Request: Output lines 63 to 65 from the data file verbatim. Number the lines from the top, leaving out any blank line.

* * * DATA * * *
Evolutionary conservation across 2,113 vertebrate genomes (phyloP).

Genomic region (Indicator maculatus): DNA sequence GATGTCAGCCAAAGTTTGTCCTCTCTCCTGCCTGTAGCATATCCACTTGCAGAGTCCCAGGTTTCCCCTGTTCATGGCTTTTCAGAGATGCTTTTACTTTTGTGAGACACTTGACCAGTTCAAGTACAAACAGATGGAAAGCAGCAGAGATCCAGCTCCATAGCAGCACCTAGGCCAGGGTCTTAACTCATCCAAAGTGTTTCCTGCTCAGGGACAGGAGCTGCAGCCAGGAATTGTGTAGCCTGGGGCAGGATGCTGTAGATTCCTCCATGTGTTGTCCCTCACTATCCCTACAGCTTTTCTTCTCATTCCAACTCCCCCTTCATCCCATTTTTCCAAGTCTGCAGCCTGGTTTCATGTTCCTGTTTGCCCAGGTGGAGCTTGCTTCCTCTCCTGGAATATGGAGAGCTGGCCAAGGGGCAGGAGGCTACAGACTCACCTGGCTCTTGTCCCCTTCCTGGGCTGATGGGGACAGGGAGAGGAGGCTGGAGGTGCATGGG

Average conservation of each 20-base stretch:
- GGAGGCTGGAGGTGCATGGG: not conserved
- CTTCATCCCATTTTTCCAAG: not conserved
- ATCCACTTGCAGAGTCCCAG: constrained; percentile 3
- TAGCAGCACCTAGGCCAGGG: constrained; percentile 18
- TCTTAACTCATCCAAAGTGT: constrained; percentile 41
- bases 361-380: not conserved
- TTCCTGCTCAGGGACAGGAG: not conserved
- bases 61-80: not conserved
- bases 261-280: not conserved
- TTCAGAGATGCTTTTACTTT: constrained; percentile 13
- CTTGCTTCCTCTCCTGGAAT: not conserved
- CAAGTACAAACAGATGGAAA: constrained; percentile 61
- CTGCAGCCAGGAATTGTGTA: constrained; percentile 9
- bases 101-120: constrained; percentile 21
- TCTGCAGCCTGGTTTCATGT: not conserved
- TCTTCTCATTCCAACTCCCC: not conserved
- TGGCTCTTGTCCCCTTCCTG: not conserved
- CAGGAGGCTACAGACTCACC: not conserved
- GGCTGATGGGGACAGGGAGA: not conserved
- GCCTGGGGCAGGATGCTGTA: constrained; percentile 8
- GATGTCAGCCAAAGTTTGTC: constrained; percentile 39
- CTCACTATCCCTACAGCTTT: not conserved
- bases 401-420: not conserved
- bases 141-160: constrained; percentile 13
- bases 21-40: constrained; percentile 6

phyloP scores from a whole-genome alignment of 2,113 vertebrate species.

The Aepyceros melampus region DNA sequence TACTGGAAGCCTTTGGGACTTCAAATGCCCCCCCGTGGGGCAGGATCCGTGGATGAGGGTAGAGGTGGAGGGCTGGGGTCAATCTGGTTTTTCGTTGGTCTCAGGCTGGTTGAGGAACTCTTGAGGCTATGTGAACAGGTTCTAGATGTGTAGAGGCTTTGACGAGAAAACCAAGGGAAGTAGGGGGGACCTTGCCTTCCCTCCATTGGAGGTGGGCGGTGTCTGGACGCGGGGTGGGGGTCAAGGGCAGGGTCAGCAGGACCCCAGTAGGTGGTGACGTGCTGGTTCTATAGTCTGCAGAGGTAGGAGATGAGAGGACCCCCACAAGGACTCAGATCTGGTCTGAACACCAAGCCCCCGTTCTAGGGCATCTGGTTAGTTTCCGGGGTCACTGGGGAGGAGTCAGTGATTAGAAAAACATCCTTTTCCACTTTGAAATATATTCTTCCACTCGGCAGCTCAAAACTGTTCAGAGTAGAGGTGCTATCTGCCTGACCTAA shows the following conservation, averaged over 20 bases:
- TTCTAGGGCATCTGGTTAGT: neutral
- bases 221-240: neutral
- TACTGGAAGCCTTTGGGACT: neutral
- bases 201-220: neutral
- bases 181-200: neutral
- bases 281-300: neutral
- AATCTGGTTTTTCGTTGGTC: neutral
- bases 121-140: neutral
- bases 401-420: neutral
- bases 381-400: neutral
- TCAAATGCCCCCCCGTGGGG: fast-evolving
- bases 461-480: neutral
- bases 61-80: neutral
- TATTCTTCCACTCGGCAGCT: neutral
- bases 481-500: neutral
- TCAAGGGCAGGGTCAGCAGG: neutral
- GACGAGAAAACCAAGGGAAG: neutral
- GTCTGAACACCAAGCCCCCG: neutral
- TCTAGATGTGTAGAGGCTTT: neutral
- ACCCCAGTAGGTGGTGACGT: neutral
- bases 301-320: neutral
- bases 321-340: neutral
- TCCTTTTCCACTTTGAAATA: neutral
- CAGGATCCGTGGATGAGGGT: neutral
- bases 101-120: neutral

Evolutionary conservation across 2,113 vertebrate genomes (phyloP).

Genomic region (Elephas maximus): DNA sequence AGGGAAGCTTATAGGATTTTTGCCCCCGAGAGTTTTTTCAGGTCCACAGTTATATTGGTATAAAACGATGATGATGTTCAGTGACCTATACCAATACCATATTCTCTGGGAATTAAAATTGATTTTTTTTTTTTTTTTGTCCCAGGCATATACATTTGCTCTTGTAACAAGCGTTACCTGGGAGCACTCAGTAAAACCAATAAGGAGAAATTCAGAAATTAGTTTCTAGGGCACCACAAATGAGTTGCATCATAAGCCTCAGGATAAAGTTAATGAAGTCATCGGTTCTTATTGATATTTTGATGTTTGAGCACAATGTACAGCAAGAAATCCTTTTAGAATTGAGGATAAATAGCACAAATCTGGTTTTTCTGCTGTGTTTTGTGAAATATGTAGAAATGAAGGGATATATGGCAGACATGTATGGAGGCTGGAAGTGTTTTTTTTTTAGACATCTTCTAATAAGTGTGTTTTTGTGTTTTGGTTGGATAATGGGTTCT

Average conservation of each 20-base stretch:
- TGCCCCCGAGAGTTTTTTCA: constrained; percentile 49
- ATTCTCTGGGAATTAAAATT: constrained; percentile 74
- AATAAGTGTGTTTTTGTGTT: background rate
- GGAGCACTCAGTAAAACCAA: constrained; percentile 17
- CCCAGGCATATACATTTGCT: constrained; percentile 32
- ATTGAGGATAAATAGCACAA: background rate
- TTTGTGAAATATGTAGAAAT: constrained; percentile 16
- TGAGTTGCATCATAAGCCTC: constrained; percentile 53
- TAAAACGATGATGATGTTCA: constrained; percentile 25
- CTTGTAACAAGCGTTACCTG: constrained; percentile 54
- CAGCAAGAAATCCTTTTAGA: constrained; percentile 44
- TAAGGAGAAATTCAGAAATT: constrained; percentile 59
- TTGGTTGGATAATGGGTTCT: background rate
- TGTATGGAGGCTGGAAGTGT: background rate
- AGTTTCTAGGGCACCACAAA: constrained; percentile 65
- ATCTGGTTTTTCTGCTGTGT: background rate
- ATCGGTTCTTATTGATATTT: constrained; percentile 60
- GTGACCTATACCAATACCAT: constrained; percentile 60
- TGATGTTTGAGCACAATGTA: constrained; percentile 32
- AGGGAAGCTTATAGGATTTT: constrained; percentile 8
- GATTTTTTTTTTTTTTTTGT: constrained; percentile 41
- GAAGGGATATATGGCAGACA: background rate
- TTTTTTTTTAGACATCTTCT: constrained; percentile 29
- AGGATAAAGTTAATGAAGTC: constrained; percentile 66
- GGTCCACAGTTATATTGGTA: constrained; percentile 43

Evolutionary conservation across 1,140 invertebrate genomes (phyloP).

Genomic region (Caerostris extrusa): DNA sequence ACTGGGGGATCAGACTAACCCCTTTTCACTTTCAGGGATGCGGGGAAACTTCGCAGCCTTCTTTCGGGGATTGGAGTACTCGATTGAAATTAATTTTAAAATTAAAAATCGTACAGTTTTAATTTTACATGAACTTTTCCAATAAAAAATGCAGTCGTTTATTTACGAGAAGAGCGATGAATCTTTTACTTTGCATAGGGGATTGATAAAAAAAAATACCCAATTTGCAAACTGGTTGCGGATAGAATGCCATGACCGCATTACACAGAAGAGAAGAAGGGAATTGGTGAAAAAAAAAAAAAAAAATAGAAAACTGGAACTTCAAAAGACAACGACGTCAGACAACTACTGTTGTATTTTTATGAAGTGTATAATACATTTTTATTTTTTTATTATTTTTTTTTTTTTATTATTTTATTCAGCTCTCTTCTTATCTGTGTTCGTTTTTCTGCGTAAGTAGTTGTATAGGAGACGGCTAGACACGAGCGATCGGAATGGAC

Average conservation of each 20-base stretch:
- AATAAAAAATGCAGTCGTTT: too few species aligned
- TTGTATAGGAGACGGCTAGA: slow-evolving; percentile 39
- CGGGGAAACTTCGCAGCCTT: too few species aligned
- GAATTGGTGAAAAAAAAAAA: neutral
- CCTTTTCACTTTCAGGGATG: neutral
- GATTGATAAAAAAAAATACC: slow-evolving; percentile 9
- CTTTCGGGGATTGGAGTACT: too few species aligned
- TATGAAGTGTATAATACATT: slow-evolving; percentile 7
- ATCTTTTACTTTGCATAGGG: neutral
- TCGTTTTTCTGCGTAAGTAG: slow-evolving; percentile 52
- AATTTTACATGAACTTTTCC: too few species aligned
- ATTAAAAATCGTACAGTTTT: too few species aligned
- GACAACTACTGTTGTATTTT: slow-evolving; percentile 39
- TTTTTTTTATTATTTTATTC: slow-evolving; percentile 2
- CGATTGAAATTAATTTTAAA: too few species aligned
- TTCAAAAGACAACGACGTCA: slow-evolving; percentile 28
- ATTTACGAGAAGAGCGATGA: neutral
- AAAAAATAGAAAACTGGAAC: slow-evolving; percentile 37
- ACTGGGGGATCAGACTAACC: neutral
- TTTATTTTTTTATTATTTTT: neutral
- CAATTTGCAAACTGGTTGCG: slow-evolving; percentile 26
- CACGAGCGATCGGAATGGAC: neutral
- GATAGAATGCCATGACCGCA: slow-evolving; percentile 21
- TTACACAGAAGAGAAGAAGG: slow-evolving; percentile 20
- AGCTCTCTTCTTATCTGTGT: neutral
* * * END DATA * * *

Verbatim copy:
- CCCAGGCATATACATTTGCT: constrained; percentile 32
- ATTGAGGATAAATAGCACAA: background rate
- TTTGTGAAATATGTAGAAAT: constrained; percentile 16